The Black Velvet was invented in 1861 at the Brooks’ Club in London. Queen Victoria’s consort, Prince Albert, had just died and the bartender wanted to invent a drink that would commemorate his passing. The layers are reminiscent of the armbands that the mourners wore as the cortege moved through the streets of the city.
This is a very popular St. Patrick’s Day drink, even though it isn’t green, because the recipe calls for Guinness – Ireland’s national drink. The Black Velvet is also enjoyed in pubs across the country on any other given day of the year, though served mixed in a pint glass. We’re going to show you how to make a Black Velvet drink in a slightly more refined way.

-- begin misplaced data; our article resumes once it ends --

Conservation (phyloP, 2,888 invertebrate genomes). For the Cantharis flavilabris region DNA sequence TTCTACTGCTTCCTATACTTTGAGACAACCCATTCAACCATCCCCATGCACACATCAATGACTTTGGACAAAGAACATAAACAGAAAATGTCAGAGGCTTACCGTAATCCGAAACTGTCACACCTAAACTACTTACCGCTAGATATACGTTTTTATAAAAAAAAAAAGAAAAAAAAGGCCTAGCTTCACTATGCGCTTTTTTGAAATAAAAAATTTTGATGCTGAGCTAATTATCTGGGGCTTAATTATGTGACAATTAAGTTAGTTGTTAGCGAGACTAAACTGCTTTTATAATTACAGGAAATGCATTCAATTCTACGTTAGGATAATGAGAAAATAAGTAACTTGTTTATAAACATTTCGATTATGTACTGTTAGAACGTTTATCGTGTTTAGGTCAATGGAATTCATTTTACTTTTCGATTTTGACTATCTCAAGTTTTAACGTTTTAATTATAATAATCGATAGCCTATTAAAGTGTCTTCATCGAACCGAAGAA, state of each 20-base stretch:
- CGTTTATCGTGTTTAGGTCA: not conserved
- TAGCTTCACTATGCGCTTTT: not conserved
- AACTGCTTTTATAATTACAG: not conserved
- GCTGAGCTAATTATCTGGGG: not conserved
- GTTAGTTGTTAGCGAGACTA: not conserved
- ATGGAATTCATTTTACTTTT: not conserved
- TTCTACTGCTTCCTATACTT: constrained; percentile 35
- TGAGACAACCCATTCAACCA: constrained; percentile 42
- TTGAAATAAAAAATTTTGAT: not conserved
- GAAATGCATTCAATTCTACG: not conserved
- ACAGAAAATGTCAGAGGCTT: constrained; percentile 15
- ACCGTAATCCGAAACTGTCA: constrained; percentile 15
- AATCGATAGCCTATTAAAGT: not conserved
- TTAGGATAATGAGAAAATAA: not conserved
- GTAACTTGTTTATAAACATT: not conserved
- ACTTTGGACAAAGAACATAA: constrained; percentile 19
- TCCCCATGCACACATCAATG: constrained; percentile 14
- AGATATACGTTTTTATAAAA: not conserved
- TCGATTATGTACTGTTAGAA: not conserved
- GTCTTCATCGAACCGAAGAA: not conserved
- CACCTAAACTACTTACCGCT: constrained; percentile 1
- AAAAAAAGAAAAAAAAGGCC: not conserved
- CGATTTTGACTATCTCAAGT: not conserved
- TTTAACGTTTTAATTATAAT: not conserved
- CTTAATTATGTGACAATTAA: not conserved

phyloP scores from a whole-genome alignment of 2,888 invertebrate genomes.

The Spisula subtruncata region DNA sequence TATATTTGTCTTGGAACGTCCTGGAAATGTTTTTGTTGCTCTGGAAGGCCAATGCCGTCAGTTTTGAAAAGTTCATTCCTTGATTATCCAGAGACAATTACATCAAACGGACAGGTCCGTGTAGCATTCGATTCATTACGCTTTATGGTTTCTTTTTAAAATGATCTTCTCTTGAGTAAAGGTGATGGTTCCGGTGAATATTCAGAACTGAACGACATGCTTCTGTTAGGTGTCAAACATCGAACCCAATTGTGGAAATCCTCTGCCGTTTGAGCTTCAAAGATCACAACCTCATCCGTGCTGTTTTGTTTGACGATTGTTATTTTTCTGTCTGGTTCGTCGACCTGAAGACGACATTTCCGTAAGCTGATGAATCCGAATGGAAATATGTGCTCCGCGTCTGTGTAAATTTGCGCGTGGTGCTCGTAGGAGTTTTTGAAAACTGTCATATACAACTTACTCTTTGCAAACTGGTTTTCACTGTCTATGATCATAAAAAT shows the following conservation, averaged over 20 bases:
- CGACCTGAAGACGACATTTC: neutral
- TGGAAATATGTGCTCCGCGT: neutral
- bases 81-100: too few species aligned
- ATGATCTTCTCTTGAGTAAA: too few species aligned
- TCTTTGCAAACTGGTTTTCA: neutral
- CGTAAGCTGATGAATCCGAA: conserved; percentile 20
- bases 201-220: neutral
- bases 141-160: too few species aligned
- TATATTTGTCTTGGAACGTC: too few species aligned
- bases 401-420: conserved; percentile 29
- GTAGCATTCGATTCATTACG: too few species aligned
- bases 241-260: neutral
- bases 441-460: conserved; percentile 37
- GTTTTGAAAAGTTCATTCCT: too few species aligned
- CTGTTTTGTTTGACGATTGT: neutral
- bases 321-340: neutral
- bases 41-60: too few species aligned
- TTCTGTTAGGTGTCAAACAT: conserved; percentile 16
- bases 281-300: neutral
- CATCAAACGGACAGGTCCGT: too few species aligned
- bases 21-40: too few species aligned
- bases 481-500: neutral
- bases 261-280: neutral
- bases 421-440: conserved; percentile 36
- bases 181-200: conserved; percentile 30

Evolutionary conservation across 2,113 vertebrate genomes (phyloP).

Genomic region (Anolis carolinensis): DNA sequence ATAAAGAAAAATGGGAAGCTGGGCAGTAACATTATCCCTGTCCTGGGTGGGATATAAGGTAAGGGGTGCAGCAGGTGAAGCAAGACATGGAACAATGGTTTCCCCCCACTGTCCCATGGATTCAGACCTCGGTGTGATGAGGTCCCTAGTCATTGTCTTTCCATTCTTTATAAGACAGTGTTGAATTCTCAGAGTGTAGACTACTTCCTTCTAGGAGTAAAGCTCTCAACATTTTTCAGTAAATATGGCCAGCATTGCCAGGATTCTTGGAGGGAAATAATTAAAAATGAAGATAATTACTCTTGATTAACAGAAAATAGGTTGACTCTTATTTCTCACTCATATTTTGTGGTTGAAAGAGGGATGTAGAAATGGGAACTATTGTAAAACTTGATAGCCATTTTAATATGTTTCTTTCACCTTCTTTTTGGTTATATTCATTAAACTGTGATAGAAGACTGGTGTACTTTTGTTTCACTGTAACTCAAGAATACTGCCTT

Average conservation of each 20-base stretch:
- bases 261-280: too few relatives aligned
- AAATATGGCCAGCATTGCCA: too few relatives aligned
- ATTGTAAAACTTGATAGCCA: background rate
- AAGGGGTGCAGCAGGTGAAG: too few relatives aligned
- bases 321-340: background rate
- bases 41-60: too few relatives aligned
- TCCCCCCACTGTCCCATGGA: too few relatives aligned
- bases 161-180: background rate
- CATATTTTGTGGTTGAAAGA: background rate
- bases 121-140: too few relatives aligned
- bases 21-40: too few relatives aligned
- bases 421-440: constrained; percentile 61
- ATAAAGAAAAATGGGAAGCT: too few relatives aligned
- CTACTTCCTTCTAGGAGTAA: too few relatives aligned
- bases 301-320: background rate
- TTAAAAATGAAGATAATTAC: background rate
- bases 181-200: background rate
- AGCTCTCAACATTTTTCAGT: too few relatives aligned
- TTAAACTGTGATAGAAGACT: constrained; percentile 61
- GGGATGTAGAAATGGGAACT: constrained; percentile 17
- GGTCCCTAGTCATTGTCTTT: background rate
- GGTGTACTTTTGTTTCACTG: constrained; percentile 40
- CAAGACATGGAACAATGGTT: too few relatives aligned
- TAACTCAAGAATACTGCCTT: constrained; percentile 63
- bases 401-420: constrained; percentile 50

There’s really no substitute for the Guinness. This dry stout has been coming out of Ireland for over 250 years and is now brewed in over 50 different countries. If you want to save your champagne for a special occasion, you can make a perfectly acceptable Black Velvet with any other sparkling white wine.
You can also make a “Poor Man’s Black Velvet” by substituting Cider for the Champagne.
Here’s what you need:
- Fill two-thirds of a champagne flute with Champagne.
- Gently pour Guinness into the remaining third. Pour over the back of a spoon to direct the liquid down the sides of the glass and avoid blending the layers.
- Champagne flute
- Cocktail spoon